Archive for the ‘Greek wine resources’ category

Top Greek wine blogger Markus Stolz updates his “misconceptions about Greek wines” post @Elloinos

October 26, 2011

“Just about two years ago,” writes Markus (above) on his blog Elloinos — the number one Greek wine blog in the world today — Palate Press published an article in which I enumerated the misconceptions and chief arguments against Greek wines and proceeded to provide answers for each. I felt the time was ripe to examine if any progress has been made.”

Click here to read his “updated” post on the current state of affairs in the world of Greek wine today. Another fascinating and informative post from one of the leading figures in wine and social media today.

New Greek wine legislation unveiled

December 14, 2010

Markus Stolz (above) is one of the world’s leading experts on Greek wine today (photo by La Gazzetta del Vino) and his blog, Elloinos, is a top resource for current news from the world of Greek wine.

Please check out his recent post on new Greek wine legislation here.

As CMO (the EU Common Market Organisation) reforms begin to take effect, the Greek appellation system will be reshaped just as in other member countries.

An idiot’s guide to Greek wine categories

October 24, 2010

Markus Stolz (above) is no idiot (photo by La Gazzetta del Vino). In fact, he’s one of the world’s leading experts on Greek wine.

Check out his Idiot’s Guide to Greek Wine Categories (“basics of Greek wine legislation”) here.

The two “divas” of Greek wine: Assyrtiko and Xinomavro

June 9, 2010

Above: Some of the world’s top wine professionals gathered for the New Wines of Greece grand tasting and seminar at the end of May in New York City.

We recently came across a great post on the New Wines of Greece grand tasting and seminar in New York (May, 2010) by wine blogger and wine professional Christine Berenger, author of Fava Beans and Chianti.

Christine gives readers a great overview of the seminars we attended and a solid backgrounder on Greece, its wines, and its grape varieties. But our favorite part of her post was devoted to the two “divas” of Greek wine, Assyrtiko and Xinomavro:

With over 350 indigenous varieties that are not genetically linked to any other varietals in the world, the wines of Greece are truly unique. While Greek wines are distinct and not directly comparable, this forum gave people a side-by-side comparison with other more popular international varietals, so if someone liked some of the characteristics of “X popular varietal,” then they might also enjoy a glass of “Y Greek varietal.” The tasting was lead by Doug Frost, one of three people in the world who is both MS and MW. He is true lover of Greek wines. I tried quite a few of these Greek wines, but the ones I thoroughly enjoyed (and plan on buying for myself) were made from the following two varietals — Assyrtiko and Xinomavro. Doug described these two varietals as “the divas,” which I concur as being a good descriptor. Here’s the secret decoder ring. If you enjoy the austerity, acidity and minerality of a Chablis or Riesling, you might fancy an Assyritko. If you like the dustiness and earthiness of Barbaresco (Nebbiolo) or Brunello (Sangiovese), you might want to try Xinomavro.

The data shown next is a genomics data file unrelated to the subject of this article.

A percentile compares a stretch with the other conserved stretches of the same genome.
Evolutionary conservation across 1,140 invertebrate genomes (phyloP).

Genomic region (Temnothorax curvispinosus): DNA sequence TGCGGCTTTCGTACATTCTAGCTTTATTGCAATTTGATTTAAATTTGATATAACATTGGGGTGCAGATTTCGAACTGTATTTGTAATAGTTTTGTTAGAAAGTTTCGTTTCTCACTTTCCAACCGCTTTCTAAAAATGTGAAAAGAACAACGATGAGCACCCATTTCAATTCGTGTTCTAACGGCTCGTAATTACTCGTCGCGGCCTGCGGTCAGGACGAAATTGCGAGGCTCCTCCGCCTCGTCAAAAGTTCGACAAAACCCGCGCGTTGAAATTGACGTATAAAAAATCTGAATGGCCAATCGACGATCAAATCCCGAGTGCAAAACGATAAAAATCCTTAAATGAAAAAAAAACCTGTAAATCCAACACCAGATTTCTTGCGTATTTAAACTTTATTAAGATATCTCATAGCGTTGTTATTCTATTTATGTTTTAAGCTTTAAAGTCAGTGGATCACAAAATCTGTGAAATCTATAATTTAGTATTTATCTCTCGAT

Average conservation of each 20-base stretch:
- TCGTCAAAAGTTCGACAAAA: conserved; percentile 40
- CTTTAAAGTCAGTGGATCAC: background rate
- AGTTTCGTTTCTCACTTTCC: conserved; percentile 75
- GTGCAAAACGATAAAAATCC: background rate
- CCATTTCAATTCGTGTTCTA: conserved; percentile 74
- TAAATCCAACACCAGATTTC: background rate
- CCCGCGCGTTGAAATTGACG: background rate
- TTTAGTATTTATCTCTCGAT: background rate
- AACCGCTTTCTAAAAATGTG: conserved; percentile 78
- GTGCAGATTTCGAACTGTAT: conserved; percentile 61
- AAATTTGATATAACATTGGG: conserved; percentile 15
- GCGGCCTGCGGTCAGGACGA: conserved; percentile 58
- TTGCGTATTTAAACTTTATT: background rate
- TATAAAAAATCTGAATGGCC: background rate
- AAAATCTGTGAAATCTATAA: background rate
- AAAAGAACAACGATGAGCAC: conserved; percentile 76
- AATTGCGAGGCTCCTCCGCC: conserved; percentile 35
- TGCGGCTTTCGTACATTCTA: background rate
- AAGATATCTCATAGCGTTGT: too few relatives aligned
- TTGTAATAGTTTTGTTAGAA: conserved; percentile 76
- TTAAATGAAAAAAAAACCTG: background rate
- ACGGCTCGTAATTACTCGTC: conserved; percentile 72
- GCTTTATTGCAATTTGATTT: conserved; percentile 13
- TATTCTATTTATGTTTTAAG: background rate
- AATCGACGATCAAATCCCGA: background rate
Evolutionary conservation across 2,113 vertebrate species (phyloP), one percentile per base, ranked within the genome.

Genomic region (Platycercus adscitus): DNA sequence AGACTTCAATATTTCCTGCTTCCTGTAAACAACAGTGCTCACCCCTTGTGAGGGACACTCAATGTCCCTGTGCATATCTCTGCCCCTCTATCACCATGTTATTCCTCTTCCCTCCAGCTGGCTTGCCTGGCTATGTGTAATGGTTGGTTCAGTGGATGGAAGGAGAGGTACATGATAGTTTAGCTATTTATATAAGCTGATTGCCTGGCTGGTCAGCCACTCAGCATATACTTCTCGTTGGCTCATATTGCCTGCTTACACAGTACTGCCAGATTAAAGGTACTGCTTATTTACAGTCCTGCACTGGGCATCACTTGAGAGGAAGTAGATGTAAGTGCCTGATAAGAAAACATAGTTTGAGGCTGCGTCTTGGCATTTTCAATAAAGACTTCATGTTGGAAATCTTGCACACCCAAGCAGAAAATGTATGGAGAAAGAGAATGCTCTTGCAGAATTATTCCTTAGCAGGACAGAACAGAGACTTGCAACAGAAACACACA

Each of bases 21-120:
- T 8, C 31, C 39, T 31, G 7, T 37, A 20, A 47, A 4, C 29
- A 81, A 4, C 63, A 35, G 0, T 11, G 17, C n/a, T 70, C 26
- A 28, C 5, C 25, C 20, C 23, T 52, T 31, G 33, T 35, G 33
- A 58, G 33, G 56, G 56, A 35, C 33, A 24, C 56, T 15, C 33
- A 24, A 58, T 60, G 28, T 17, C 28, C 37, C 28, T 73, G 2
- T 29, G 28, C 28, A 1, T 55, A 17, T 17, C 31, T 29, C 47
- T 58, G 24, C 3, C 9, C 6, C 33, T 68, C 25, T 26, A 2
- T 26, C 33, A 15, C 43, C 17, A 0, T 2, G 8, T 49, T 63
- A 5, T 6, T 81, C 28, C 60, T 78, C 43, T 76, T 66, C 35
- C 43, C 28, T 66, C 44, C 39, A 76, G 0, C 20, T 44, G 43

Click here to read the rest of Christine’s excellent post.

The world’s leading authority on Greek wine: Nico Manessis

April 22, 2010

When it comes to the world of Greek wine, this man wrote the book… LITERALLY! That’s Nico Manessis (right) receiving an award from the president of the Wine Producers Association of the Northern Greece Vineyard, Evangelos Gerovassiliou (left), for his contribution to the study of Greek wine.

Mr. Manessis authors a fantastic site on Greek wine, GreekWineWorld, and his Illustrated Greek Wine Book (2000) is widely considered the definitive encyclopedia of Greek wine.

Here at BoutariWines.com, we visit his site almost daily for vintage reports, tasting notes, and rich historical and cultural information on the wonderful wines of Greece.

To Mr. Manessis, chapeau bas! Thank you for sharing your passion for Greek wine with the world! 🙂


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